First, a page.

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The US Copyright Royalty Board ruled on Saturday to increase songwriters' rates from revenues earned by streaming services, such as YouTube, Spotify, Pandora, Google, and Apple. This decision is a victory for songwriters and the music publishing companies that are collecting the licensing fees on behalf of the songwriters.
As a US system that determines the terms and rates of copyright statutory licenses in the US, the CRB strengthened and simplified the manner wherein songwriters will be paid in mechanical royalties. A mechanical license requires that streaming services should pay every time an online user listens to a song on the digital platform. The court held that songwriters will now get at least a 15.1-percent share from the streaming revenues of technology companies, instead of the previous 10.5 percent.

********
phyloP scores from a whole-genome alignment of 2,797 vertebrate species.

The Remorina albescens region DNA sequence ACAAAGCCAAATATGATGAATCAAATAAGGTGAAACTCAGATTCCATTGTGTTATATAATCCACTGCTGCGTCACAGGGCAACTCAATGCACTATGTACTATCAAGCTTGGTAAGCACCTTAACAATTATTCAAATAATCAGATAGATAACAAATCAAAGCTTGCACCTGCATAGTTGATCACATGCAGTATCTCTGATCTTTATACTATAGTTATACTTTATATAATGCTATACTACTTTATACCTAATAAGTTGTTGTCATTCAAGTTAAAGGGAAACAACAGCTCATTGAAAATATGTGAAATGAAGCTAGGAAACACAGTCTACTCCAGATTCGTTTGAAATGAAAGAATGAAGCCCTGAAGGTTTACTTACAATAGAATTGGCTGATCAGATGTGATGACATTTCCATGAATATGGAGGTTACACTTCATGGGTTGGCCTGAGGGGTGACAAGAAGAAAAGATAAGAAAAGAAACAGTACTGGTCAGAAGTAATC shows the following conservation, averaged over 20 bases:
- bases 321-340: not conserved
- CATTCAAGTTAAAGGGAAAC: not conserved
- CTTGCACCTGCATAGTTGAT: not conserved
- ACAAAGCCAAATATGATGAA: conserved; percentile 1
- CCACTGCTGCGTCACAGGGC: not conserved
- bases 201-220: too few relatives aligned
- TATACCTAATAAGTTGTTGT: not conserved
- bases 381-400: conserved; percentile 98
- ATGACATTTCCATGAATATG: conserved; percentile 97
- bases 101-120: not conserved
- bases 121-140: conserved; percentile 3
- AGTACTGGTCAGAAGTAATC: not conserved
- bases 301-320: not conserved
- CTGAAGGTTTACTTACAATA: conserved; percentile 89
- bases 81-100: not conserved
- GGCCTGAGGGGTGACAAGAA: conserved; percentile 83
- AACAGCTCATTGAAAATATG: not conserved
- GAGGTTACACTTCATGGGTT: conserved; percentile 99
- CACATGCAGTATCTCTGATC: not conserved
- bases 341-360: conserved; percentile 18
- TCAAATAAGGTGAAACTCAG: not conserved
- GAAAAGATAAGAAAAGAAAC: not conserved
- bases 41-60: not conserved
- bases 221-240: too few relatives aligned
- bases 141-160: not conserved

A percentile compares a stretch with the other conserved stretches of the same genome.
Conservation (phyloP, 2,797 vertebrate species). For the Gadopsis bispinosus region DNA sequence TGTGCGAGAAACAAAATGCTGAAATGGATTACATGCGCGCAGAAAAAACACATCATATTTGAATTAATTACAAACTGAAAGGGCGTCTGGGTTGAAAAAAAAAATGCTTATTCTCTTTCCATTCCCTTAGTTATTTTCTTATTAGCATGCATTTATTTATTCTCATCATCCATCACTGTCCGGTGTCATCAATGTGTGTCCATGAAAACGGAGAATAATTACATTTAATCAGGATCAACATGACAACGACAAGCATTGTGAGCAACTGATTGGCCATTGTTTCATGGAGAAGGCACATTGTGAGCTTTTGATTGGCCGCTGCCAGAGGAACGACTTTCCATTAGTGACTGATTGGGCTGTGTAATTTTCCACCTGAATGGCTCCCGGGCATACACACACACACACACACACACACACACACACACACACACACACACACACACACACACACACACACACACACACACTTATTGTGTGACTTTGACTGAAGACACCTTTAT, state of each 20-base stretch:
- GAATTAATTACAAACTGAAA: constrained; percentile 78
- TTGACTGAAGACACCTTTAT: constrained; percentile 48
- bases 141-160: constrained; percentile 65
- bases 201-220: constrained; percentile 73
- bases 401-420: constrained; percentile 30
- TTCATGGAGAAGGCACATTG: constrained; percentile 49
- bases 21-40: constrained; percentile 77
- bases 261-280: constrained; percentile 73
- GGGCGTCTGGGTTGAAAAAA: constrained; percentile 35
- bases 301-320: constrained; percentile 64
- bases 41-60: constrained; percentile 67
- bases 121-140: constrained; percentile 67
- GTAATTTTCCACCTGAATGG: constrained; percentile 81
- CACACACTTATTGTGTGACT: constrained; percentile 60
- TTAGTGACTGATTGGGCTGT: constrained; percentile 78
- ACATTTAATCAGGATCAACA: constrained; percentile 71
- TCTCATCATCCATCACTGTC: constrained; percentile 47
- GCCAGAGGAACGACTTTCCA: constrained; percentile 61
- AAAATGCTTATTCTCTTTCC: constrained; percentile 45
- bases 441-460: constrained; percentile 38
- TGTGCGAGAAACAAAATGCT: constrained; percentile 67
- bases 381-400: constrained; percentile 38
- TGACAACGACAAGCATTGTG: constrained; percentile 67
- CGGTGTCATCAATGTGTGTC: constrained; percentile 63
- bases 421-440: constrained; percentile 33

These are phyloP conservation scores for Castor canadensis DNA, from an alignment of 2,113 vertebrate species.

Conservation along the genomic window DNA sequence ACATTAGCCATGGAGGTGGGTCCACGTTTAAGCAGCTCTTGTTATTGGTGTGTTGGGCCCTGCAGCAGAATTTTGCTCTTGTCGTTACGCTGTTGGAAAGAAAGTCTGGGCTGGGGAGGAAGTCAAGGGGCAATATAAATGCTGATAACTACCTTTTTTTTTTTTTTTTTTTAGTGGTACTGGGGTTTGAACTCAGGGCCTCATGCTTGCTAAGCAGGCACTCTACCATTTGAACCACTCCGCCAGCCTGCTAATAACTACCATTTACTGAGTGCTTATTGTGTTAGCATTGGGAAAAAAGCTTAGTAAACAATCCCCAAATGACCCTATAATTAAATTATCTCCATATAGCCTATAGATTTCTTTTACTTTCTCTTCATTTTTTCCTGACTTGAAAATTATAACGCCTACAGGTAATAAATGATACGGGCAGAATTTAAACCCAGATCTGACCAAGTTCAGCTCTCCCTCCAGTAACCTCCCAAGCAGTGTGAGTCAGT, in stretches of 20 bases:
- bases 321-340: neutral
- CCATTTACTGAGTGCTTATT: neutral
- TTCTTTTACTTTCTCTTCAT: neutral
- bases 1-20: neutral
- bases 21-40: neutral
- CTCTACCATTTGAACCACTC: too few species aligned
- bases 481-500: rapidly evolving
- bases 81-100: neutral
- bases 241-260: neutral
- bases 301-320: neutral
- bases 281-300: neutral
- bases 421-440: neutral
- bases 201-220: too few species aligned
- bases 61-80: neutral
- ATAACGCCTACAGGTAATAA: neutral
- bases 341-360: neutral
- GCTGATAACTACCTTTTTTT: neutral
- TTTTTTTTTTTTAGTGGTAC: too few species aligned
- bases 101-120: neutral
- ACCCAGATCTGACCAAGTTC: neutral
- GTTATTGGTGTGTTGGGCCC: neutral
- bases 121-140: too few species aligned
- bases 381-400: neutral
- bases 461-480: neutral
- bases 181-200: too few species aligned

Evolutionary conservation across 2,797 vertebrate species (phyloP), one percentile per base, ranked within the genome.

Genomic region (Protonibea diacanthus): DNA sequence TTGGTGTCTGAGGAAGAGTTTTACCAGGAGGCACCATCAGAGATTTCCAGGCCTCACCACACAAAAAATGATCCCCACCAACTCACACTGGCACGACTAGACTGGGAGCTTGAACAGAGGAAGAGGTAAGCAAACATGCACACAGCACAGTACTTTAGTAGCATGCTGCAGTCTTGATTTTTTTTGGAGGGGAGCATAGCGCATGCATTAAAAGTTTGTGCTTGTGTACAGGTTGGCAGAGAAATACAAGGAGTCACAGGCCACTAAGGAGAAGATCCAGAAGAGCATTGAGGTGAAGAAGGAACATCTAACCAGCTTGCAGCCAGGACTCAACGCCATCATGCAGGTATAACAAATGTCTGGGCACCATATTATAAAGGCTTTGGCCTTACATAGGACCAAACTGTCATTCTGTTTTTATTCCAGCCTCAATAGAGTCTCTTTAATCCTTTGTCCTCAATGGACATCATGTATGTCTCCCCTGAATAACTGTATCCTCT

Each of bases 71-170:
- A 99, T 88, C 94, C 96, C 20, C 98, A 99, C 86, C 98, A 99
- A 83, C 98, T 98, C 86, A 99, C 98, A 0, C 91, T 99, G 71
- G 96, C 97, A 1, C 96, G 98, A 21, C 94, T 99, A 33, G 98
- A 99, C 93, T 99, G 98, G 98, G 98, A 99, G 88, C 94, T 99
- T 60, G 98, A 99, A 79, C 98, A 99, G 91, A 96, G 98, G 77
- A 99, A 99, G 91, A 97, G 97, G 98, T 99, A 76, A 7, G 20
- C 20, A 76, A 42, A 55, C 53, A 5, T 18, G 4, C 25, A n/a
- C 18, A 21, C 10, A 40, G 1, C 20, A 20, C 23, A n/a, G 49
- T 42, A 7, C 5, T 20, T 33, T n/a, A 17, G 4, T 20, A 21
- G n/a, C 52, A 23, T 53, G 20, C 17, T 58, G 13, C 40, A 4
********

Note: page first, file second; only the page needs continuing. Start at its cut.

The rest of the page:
The National Music Publishers’ Association, a trade association for the American music publishing industry, claimed that it is by far the largest rate increase in the history of CRB, giving higher value to the songwriters who have previously complained because they have been insufficiently uncompensated by the online music streaming services.
NMPA’s president David Israelite said, “It’s a good day for songwriters.” He said that it would be the first time that the court mandates the contribution of songwriters to online platforms.
The International Federation of Phonographic Industry, representing the interest of the recording industry worldwide, expressed that streaming services usually get the big share in the US sales in the music industry.